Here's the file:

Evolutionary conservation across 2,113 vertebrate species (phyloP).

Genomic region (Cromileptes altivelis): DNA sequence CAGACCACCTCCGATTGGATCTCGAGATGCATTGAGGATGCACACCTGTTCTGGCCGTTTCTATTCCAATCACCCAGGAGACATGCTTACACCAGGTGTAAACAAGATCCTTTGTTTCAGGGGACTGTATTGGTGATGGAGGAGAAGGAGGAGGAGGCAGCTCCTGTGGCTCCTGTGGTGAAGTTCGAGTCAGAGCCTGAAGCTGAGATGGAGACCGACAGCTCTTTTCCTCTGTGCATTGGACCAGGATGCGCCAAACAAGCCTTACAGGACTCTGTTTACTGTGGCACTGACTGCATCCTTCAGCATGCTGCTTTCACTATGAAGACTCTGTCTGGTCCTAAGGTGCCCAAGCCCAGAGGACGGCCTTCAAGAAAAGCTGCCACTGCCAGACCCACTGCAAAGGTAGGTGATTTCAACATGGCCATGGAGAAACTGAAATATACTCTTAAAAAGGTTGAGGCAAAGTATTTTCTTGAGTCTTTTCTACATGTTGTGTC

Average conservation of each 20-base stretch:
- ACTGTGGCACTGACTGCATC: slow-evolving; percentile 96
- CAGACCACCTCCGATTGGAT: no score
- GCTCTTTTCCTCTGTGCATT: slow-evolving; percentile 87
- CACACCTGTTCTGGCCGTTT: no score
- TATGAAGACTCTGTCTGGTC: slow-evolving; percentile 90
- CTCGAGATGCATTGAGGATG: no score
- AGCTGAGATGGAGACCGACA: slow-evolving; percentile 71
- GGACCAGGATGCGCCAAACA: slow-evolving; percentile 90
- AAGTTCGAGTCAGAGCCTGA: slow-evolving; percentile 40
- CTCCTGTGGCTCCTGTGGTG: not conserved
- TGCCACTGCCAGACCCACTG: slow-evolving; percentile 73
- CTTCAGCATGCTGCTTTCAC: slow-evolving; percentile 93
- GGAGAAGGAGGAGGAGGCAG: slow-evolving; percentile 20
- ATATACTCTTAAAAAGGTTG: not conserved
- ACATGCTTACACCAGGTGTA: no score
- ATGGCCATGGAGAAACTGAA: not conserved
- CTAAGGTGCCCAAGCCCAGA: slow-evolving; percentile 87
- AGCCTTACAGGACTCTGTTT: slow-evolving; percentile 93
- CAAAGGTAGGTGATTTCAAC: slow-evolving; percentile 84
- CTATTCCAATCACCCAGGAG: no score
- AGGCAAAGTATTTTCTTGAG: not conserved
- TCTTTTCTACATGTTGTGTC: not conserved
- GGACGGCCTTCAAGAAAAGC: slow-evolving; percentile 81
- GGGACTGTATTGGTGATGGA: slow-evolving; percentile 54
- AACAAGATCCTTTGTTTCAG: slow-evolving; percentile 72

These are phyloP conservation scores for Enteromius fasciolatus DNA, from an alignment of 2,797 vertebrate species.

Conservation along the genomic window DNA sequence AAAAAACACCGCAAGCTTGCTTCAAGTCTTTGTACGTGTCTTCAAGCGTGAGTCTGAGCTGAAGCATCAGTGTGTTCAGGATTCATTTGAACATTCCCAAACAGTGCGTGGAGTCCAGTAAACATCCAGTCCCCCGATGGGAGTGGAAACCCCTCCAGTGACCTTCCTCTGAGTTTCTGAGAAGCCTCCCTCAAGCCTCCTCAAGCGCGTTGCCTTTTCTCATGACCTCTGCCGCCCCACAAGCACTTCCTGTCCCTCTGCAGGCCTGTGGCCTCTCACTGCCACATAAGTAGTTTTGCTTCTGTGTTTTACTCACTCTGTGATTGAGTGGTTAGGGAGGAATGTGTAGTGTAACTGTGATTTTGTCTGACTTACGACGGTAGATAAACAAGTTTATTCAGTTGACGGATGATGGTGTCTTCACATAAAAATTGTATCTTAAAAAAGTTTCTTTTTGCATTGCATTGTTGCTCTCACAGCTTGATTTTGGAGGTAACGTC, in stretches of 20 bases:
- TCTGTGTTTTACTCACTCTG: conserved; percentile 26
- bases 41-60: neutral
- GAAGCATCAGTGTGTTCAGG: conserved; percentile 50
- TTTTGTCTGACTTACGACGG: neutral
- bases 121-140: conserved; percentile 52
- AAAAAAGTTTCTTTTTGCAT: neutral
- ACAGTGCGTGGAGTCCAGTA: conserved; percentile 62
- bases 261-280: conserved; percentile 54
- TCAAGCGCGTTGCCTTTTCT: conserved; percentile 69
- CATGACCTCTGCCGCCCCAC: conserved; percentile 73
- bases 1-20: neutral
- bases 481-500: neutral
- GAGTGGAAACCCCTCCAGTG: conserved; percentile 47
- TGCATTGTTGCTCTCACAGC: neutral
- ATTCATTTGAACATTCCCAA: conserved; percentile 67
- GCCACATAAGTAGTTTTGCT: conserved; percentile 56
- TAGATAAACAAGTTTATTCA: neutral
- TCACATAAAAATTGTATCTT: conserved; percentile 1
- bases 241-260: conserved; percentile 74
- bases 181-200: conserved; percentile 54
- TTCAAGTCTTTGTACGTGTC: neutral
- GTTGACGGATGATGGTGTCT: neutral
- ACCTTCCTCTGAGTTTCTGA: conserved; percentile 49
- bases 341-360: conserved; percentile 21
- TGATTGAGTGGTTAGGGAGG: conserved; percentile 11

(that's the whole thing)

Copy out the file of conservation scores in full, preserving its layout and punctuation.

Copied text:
Evolutionary conservation across 2,113 vertebrate species (phyloP).

Genomic region (Cromileptes altivelis): DNA sequence CAGACCACCTCCGATTGGATCTCGAGATGCATTGAGGATGCACACCTGTTCTGGCCGTTTCTATTCCAATCACCCAGGAGACATGCTTACACCAGGTGTAAACAAGATCCTTTGTTTCAGGGGACTGTATTGGTGATGGAGGAGAAGGAGGAGGAGGCAGCTCCTGTGGCTCCTGTGGTGAAGTTCGAGTCAGAGCCTGAAGCTGAGATGGAGACCGACAGCTCTTTTCCTCTGTGCATTGGACCAGGATGCGCCAAACAAGCCTTACAGGACTCTGTTTACTGTGGCACTGACTGCATCCTTCAGCATGCTGCTTTCACTATGAAGACTCTGTCTGGTCCTAAGGTGCCCAAGCCCAGAGGACGGCCTTCAAGAAAAGCTGCCACTGCCAGACCCACTGCAAAGGTAGGTGATTTCAACATGGCCATGGAGAAACTGAAATATACTCTTAAAAAGGTTGAGGCAAAGTATTTTCTTGAGTCTTTTCTACATGTTGTGTC

Average conservation of each 20-base stretch:
- ACTGTGGCACTGACTGCATC: slow-evolving; percentile 96
- CAGACCACCTCCGATTGGAT: no score
- GCTCTTTTCCTCTGTGCATT: slow-evolving; percentile 87
- CACACCTGTTCTGGCCGTTT: no score
- TATGAAGACTCTGTCTGGTC: slow-evolving; percentile 90
- CTCGAGATGCATTGAGGATG: no score
- AGCTGAGATGGAGACCGACA: slow-evolving; percentile 71
- GGACCAGGATGCGCCAAACA: slow-evolving; percentile 90
- AAGTTCGAGTCAGAGCCTGA: slow-evolving; percentile 40
- CTCCTGTGGCTCCTGTGGTG: not conserved
- TGCCACTGCCAGACCCACTG: slow-evolving; percentile 73
- CTTCAGCATGCTGCTTTCAC: slow-evolving; percentile 93
- GGAGAAGGAGGAGGAGGCAG: slow-evolving; percentile 20
- ATATACTCTTAAAAAGGTTG: not conserved
- ACATGCTTACACCAGGTGTA: no score
- ATGGCCATGGAGAAACTGAA: not conserved
- CTAAGGTGCCCAAGCCCAGA: slow-evolving; percentile 87
- AGCCTTACAGGACTCTGTTT: slow-evolving; percentile 93
- CAAAGGTAGGTGATTTCAAC: slow-evolving; percentile 84
- CTATTCCAATCACCCAGGAG: no score
- AGGCAAAGTATTTTCTTGAG: not conserved
- TCTTTTCTACATGTTGTGTC: not conserved
- GGACGGCCTTCAAGAAAAGC: slow-evolving; percentile 81
- GGGACTGTATTGGTGATGGA: slow-evolving; percentile 54
- AACAAGATCCTTTGTTTCAG: slow-evolving; percentile 72

These are phyloP conservation scores for Enteromius fasciolatus DNA, from an alignment of 2,797 vertebrate species.

Conservation along the genomic window DNA sequence AAAAAACACCGCAAGCTTGCTTCAAGTCTTTGTACGTGTCTTCAAGCGTGAGTCTGAGCTGAAGCATCAGTGTGTTCAGGATTCATTTGAACATTCCCAAACAGTGCGTGGAGTCCAGTAAACATCCAGTCCCCCGATGGGAGTGGAAACCCCTCCAGTGACCTTCCTCTGAGTTTCTGAGAAGCCTCCCTCAAGCCTCCTCAAGCGCGTTGCCTTTTCTCATGACCTCTGCCGCCCCACAAGCACTTCCTGTCCCTCTGCAGGCCTGTGGCCTCTCACTGCCACATAAGTAGTTTTGCTTCTGTGTTTTACTCACTCTGTGATTGAGTGGTTAGGGAGGAATGTGTAGTGTAACTGTGATTTTGTCTGACTTACGACGGTAGATAAACAAGTTTATTCAGTTGACGGATGATGGTGTCTTCACATAAAAATTGTATCTTAAAAAAGTTTCTTTTTGCATTGCATTGTTGCTCTCACAGCTTGATTTTGGAGGTAACGTC, in stretches of 20 bases:
- TCTGTGTTTTACTCACTCTG: conserved; percentile 26
- bases 41-60: neutral
- GAAGCATCAGTGTGTTCAGG: conserved; percentile 50
- TTTTGTCTGACTTACGACGG: neutral
- bases 121-140: conserved; percentile 52
- AAAAAAGTTTCTTTTTGCAT: neutral
- ACAGTGCGTGGAGTCCAGTA: conserved; percentile 62
- bases 261-280: conserved; percentile 54
- TCAAGCGCGTTGCCTTTTCT: conserved; percentile 69
- CATGACCTCTGCCGCCCCAC: conserved; percentile 73
- bases 1-20: neutral
- bases 481-500: neutral
- GAGTGGAAACCCCTCCAGTG: conserved; percentile 47
- TGCATTGTTGCTCTCACAGC: neutral
- ATTCATTTGAACATTCCCAA: conserved; percentile 67
- GCCACATAAGTAGTTTTGCT: conserved; percentile 56
- TAGATAAACAAGTTTATTCA: neutral
- TCACATAAAAATTGTATCTT: conserved; percentile 1
- bases 241-260: conserved; percentile 74
- bases 181-200: conserved; percentile 54
- TTCAAGTCTTTGTACGTGTC: neutral
- GTTGACGGATGATGGTGTCT: neutral
- ACCTTCCTCTGAGTTTCTGA: conserved; percentile 49
- bases 341-360: conserved; percentile 21
- TGATTGAGTGGTTAGGGAGG: conserved; percentile 11